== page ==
"T. Rowe is cheap, but it could be a value trap," Montgomery said.
Analysts as a group are not especially high on BlackRock, the largest asset manager, with more than $4 trillion under management, which had big stock gains the last two years before dipping 3 percent so far in 2014. BlackRock hasn't recently been able to meet management's target for annual growth of 5 percent in its assets under management, excluding investment returns—the firm has boosted its assets under management by just under 4 percent in the last 12 months, excluding assets from acquired firms.
BlackRock's topped earnings expectations in the third quarter, but shares are relatively expensive at 16.5 times this year's expected earnings, compared with 15.1 for Invesco. BlackRock has also been a weaker performer in managing stock funds—only 43 percent of its actively-managed stock assets are in funds that have matched or beaten their benchmarks for the last three years, the company said at a September investor conference. Despite that, tight expense control and stronger than 5 percent growth in high-fee areas like ETFs and defined-contribution plans have helped BlackRock boost profit 23 percent in the first nine months of 2014.
"We had outflows in high-yield [bond funds] that was environmental. We had outflows in European equities that was environmental," CEO Laurence Fink said in BlackRock's quarterly conference call with analysts. "On the positive side, we had inflows in other products."
The other side of asset management is buyout and hedge funds, where Blackstone Group and KKR are analyst favorites, Katz said.
"Private equity and alternatives are seeing higher allocations, and within this the large firms such as [Blackstone] are gaining disproportionate share," Katz wrote in an Oct. 17 report.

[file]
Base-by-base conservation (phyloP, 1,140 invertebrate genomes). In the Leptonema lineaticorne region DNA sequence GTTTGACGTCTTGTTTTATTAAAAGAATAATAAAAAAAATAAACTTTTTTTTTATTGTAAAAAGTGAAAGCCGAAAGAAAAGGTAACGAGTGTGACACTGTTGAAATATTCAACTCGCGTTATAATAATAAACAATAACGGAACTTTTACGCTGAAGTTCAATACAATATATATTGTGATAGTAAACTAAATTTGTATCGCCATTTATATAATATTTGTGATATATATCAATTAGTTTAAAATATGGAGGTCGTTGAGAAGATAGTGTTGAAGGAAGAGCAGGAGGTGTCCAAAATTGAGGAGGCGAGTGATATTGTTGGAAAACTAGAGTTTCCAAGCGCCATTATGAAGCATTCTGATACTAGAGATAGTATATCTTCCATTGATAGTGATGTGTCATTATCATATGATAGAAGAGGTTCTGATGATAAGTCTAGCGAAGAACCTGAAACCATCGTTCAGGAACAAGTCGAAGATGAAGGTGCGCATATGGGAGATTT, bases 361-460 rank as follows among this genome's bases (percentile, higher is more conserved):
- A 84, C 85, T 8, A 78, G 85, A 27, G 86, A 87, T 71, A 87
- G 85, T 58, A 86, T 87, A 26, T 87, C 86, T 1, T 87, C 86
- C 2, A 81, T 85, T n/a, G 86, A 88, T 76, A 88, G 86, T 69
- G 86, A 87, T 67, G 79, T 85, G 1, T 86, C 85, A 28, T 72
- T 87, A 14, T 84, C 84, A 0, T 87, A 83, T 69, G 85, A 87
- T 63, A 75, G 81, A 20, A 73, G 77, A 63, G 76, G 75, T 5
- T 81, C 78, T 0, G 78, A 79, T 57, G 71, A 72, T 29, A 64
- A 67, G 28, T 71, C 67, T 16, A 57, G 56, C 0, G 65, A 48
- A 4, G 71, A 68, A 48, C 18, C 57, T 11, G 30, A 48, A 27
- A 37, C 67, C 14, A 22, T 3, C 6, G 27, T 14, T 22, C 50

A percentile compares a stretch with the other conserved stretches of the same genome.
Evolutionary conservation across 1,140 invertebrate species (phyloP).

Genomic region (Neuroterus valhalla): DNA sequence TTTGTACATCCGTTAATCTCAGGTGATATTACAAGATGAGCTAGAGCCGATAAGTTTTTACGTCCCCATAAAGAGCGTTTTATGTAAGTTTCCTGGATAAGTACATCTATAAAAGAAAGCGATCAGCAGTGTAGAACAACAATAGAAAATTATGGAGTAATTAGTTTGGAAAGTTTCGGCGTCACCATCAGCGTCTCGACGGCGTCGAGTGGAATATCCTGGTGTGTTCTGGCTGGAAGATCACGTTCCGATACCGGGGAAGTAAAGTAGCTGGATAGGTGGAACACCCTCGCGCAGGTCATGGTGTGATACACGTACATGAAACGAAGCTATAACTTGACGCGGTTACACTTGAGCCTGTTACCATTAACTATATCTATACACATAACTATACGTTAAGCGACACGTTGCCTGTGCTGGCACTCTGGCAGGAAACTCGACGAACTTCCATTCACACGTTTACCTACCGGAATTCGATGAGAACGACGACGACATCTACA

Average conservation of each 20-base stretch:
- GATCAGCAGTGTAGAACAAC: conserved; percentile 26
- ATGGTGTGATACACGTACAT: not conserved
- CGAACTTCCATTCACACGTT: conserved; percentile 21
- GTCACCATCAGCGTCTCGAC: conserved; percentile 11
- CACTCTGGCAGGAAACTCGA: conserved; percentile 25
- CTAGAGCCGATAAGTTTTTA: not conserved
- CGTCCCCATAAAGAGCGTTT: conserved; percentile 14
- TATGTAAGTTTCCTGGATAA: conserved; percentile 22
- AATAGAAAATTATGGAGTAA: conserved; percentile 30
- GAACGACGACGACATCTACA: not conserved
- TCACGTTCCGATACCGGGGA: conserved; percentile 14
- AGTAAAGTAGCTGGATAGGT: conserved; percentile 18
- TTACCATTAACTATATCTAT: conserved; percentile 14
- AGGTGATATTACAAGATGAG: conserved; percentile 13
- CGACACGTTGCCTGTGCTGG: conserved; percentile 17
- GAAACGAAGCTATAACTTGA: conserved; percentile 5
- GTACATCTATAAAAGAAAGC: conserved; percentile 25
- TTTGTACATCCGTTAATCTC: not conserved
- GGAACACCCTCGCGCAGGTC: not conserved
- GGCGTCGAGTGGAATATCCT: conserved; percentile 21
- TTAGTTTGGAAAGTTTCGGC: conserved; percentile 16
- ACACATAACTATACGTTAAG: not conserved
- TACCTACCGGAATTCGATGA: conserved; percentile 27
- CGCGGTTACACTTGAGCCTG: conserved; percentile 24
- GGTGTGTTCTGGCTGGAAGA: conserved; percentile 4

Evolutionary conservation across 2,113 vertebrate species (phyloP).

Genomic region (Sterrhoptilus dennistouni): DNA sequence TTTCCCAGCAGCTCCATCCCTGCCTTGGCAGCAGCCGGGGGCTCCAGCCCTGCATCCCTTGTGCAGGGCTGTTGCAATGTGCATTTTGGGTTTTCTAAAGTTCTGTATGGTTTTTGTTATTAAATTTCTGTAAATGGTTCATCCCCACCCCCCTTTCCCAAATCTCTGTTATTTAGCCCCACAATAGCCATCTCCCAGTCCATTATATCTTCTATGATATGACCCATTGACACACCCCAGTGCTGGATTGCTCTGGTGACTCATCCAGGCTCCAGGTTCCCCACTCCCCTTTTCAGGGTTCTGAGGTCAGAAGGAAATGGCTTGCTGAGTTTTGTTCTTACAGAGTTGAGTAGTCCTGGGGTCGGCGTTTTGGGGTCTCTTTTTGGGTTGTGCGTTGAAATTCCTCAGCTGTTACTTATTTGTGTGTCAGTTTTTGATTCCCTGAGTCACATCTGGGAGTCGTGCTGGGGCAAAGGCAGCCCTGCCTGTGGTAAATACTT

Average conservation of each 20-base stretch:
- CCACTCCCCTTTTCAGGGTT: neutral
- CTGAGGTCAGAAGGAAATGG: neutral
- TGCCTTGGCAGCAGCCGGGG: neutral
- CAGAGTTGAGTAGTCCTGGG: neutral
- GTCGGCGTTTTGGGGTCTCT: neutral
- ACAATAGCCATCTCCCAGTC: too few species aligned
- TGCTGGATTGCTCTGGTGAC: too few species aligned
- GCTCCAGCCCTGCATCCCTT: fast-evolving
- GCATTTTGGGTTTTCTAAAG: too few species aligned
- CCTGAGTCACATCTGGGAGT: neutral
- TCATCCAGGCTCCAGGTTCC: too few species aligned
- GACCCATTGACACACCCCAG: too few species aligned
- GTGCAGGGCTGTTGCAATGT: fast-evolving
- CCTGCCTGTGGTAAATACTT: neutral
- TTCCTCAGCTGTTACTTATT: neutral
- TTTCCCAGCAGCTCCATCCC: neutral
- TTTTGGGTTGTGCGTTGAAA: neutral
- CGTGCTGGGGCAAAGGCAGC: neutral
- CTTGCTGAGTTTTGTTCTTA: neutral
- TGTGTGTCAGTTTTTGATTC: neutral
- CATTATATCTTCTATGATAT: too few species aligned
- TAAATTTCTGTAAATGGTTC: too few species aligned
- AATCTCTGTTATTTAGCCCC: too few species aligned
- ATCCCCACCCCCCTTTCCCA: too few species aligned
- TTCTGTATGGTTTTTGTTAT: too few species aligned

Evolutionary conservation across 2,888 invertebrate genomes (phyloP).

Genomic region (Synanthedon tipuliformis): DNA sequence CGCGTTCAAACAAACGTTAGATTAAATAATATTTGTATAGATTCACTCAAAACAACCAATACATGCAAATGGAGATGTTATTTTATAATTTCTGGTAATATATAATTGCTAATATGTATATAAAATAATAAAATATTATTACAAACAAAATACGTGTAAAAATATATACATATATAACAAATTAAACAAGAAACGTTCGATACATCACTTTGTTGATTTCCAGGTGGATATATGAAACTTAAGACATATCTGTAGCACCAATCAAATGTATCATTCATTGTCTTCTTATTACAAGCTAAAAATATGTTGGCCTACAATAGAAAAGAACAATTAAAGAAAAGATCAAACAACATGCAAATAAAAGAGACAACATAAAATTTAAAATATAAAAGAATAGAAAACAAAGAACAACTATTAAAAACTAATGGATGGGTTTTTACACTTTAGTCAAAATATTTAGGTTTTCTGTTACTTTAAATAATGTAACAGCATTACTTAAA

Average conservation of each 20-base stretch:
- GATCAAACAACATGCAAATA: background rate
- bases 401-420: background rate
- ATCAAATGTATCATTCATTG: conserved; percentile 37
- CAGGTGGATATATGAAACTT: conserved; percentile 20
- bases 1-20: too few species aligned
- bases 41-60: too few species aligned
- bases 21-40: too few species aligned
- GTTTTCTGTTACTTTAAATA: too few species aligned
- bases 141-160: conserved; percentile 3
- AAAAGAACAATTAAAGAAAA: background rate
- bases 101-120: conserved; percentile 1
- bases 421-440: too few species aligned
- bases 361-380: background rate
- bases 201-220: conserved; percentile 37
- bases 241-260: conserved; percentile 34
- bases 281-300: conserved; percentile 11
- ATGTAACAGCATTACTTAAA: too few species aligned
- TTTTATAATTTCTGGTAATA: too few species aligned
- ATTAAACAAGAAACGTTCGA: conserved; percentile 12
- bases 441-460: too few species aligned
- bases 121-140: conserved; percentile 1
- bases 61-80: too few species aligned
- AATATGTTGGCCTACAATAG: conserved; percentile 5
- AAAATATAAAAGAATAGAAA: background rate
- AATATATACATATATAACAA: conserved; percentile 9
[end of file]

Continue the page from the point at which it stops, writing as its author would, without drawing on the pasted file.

Blackstone is the biggest of these funds and has returned 14 percent over the past year, though its shares are down 3 percent year-to-date. With $279 billion under management, its funds have jumped in value by 37 percent in the last year, leading to a 64 percent climb in performance-based management fees. But .
Kohlberg, Kravis Roberts & Co. by 6 cents a share, even though the value of its portfolio increased more slowly than in the same period last year.
Select private equity and alternative asset manager year-to-date stock performance
(Source: Google Finance, through Oct. 28)
One upside for both stocks is that they pay unusually high dividends, thanks to the unusual corporate structure of buyout firms, which separates the money of investors who back the firm itself from institutions investing in deal-making limited partnerships the firms control. After a recent dip, KKR is currently yielding 8 percent, while Blackstone's dividend is currently 6 percent. Both pay higher yields than rivals like Carlyle Group, Fortress Investment Group or Apollo Global Management.
Both will also benefit from a sustained U.S. economic recovery, Katz said. Blackstone in particular has enough size and access to credit to scoop up European assets beaten up by the slowdown there, while merger and acquisition markets for closely held companies the firms want to sell have been strong, even during blips in the initial public offering market.
Banks' rally this summer had a lot to do with the gains in the dollar, which had obvious benefits to banks with lots of dollar-denominated assets, said Fred Cannon, executive vice president and global director of research at Keefe, Bruyette & Woods. The KBW Bank Index rose 10 percent between May 15 and Sept. 19 but has given back a lot of those gains. Banks also hold a lot of longer-term loans and other assets that don't get repriced quickly even when rates do rise, Cannon said.
KBW financial indexes performance, year-to-date
(Data through Oct. 27)
For example, people who took out low-cost mortgages in the last couple of years may hold them for decades, and banks' interest margins will reflect the impact of everything from cheap commercial loans with terms of a few years to 30-year home loans until they are refinanced or repaid.
Another wild card is more widespread use of technology to move money between accounts and how consumers and institutions will react in a cycle more sensitive to rising deposit rates than in past cycles. Put together the prospects for a swifter move upward in deposits, and reasons to delay the rise in loan returns and banks' net interest margin may not widen as fast as people had expected, according to Cannon. "No one really knows what will happen. The technology has changed so much since the last time we had rising rates," Cannon said.
If, that is, we can expect rising rates again anytime soon.